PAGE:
Nicolaus Nemeth

Wet Shaving

29 posts in this topic

Recently, I have devoted some energies to understading men's fashion. During my endevours I encountered a small but growing group of men that have rediscovered the art of wet shaving. This means shaving with an ol' fashioned brush (to make the lather with a soap or creme), and a straight/double edge saftey razor. Well, after looking into it some more, those who adhear to this daily regiment swear that it provides not only a closer shave than today's modern razors and goos, but a far more comfortable shave as well.

I was curious. So, I looked into the matter more. I watched a series of short movies on You Tube about how to begin wet shaving. After watching the movies, I had to try it for myself. This weekend I went out and bought myself a starter kit. I've used this method for the past four days now and I have to say that I'm getting the hang of it and it is all true! It is the most comfortable shave I've ever had! And because it is so comfortable, I can actually shave against the grain for that extreamly close shave! Shaving against the grain is something that I worte off years ago as my skin was too sensitive for it.

So, I'm here proclaiming the goodness of this shaving technique. It's amazing and I love it!

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So, I'm here proclaiming the goodness of this shaving technique. It's amazing and I love it!

A few of questions.

What about cutting your face? Even the expert in the video said he nicked his face a lot during the demonstration.

What is the advantage of making your own lather? Nowadays, not only are canned shaving creams convenient but many have added ingredients that enhance the shave. The Edge brand, for instance, has some components that are expecially good for sensitive skin.

Why has the world evolved away from straight edge razors and lathering? Usually there are good reasons that allow multi-billion industries to develop.

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A few of questions.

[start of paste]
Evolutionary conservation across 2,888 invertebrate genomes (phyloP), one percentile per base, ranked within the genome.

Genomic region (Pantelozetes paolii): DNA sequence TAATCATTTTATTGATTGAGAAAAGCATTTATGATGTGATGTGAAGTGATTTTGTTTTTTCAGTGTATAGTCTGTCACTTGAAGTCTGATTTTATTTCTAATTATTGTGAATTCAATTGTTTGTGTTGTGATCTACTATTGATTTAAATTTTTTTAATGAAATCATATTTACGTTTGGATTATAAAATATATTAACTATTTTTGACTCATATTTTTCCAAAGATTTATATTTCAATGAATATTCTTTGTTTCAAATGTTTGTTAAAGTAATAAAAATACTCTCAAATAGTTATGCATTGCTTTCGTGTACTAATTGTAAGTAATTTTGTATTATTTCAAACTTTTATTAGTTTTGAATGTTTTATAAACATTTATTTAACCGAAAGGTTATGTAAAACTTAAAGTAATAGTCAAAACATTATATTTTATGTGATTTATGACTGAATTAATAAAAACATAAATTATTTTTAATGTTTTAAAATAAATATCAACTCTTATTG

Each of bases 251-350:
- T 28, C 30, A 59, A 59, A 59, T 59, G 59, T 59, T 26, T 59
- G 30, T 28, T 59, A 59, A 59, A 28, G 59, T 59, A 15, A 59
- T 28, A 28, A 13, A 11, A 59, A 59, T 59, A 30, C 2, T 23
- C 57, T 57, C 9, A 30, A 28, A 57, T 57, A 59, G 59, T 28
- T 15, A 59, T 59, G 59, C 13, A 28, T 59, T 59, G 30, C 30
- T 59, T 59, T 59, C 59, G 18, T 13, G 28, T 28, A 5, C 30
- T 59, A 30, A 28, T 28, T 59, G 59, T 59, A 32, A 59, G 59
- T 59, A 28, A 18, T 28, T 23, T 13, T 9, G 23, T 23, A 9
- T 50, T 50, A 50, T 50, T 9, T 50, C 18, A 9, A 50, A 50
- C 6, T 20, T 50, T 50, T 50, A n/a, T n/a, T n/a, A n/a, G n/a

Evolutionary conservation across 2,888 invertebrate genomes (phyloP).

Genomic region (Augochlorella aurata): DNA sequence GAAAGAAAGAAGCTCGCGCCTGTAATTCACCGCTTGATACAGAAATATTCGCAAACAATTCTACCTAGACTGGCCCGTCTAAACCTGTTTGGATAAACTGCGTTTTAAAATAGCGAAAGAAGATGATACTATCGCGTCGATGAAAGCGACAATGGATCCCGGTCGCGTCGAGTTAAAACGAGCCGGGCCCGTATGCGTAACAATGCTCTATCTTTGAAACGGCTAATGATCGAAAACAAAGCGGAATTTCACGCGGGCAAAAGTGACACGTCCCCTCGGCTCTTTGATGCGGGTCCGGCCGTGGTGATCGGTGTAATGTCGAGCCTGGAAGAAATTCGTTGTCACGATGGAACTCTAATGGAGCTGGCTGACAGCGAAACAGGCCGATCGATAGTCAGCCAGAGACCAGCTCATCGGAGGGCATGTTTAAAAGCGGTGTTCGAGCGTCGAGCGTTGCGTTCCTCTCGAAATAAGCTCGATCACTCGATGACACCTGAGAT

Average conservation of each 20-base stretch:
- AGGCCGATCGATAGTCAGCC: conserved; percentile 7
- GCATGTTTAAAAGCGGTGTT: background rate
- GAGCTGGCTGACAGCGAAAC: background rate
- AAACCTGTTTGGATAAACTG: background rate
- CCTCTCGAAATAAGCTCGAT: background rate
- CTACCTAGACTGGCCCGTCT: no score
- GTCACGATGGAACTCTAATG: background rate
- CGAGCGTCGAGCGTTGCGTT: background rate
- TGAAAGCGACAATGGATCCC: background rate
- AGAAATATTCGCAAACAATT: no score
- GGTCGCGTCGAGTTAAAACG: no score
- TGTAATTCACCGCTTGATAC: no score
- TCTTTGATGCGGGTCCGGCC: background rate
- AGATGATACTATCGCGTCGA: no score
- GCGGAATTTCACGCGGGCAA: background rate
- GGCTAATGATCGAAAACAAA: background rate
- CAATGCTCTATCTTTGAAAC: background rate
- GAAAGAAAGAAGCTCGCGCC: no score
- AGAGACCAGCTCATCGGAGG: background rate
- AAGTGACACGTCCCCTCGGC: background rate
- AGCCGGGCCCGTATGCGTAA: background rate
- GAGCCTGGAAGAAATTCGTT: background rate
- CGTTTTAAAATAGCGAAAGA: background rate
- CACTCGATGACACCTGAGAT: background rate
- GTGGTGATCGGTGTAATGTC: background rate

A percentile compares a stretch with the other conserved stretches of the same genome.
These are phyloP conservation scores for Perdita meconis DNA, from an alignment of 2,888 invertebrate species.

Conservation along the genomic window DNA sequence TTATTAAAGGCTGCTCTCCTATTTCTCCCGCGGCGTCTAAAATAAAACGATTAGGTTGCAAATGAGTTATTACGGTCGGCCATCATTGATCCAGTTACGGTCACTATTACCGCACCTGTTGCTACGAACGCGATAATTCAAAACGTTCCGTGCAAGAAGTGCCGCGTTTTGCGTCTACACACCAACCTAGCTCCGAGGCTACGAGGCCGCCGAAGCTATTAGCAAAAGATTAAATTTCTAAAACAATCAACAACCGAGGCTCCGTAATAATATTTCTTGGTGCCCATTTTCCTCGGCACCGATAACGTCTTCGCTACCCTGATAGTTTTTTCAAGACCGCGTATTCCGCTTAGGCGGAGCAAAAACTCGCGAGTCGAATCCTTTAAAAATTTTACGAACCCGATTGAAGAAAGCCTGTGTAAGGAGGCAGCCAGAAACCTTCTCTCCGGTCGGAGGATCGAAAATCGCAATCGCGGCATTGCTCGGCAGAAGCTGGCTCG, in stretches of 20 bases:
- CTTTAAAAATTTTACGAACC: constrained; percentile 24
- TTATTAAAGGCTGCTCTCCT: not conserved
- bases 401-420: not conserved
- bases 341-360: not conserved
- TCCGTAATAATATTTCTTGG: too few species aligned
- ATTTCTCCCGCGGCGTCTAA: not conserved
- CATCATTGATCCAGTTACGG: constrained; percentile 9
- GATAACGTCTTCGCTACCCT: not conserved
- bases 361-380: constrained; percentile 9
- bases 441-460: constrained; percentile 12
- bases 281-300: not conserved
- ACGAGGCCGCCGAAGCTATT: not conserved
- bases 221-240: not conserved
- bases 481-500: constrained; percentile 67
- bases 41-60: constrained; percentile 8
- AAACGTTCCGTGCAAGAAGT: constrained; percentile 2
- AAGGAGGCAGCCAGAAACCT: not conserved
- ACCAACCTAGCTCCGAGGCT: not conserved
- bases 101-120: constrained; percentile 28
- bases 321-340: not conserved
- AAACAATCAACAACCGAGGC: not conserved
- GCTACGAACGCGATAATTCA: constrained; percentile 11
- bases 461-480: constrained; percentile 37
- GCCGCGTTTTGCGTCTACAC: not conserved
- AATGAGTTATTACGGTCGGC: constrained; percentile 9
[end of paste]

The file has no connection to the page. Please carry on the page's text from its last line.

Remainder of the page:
What about cutting your face? Even the expert in the video said he nicked his face a lot during the demonstration.

What is the advantage of making your own lather? Nowadays, not only are canned shaving creams convenient but many have added ingredients that enhance the shave. The Edge brand, for instance, has some components that are expecially good for sensitive skin.

Why has the world evolved away from straight edge razors and lathering? Usually there are good reasons that allow multi-billion industries to develop.

The cutting the face thing is true. I got a few little dots, but it's not a tremendous cut (I cut myself worse when starting with modern razors) and a stiptic pencile works well. However, experience ends that. My cuts are down after only a few days.

I'm not sure about the cause, but I know that there is a difference for me between the lather/canned cream or gel. The difference I feel is one of lubrication. The lather is a much better lubricant for the razor to glide across the skin. BTW, I've also tried those "sensitive skin" ones (I've been searching for a good shave for years because I have extreamly sensitive skin) and I found them no different than the regular canned creams/gels.

As to why the world's evolved the way it has in the shaving realm, I'm sure that individual reasons differ. As for myself, it was a lack of knowledge of the choice. When I started shaving I went to the store and chose from a Gillette or Shick multiblade razor and cartridges, and canned shave cream/gel. Even when I realized that I wanted a better shave, I still chose "modern" products, just the ones that were labeled for "sensitive" skin. When I saw old saftey razors in the store I always wondered about who'd want to use them to shave?! I thought, my face is irritated enough by these modern razors, let alone that bare peice of sharp metal that seems to hang menicingly from the head. It didn't even occure to me that the other, older methods might be better until last week.

According to some of the shaving sites I've been on recently, the US is one of the few countries in the world where shaving is so skewed toward the cartridges and cans. Now, those sites almost uniformly blame the "horrible state of shaving in the US" on marketers and large corporations somehow duping the public into believing that their inferior, modern ways are better. There are also some who treat it like a religion they call "method shaving." They believe it's up to them to crusade and convert everyone! Of course, I enjoy it and think it better, but I'm not going to stop somebody from enjoying another way, or annoy people with my insistance that it's the only proper way to shave.

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According to some of the shaving sites I've been on recently, the US is one of the few countries in the world where shaving is so skewed toward the cartridges and cans.

Perhaps that's because the United States is one of the few countries that can so thoroughly afford items like disposable cartridges and canned shaving cream.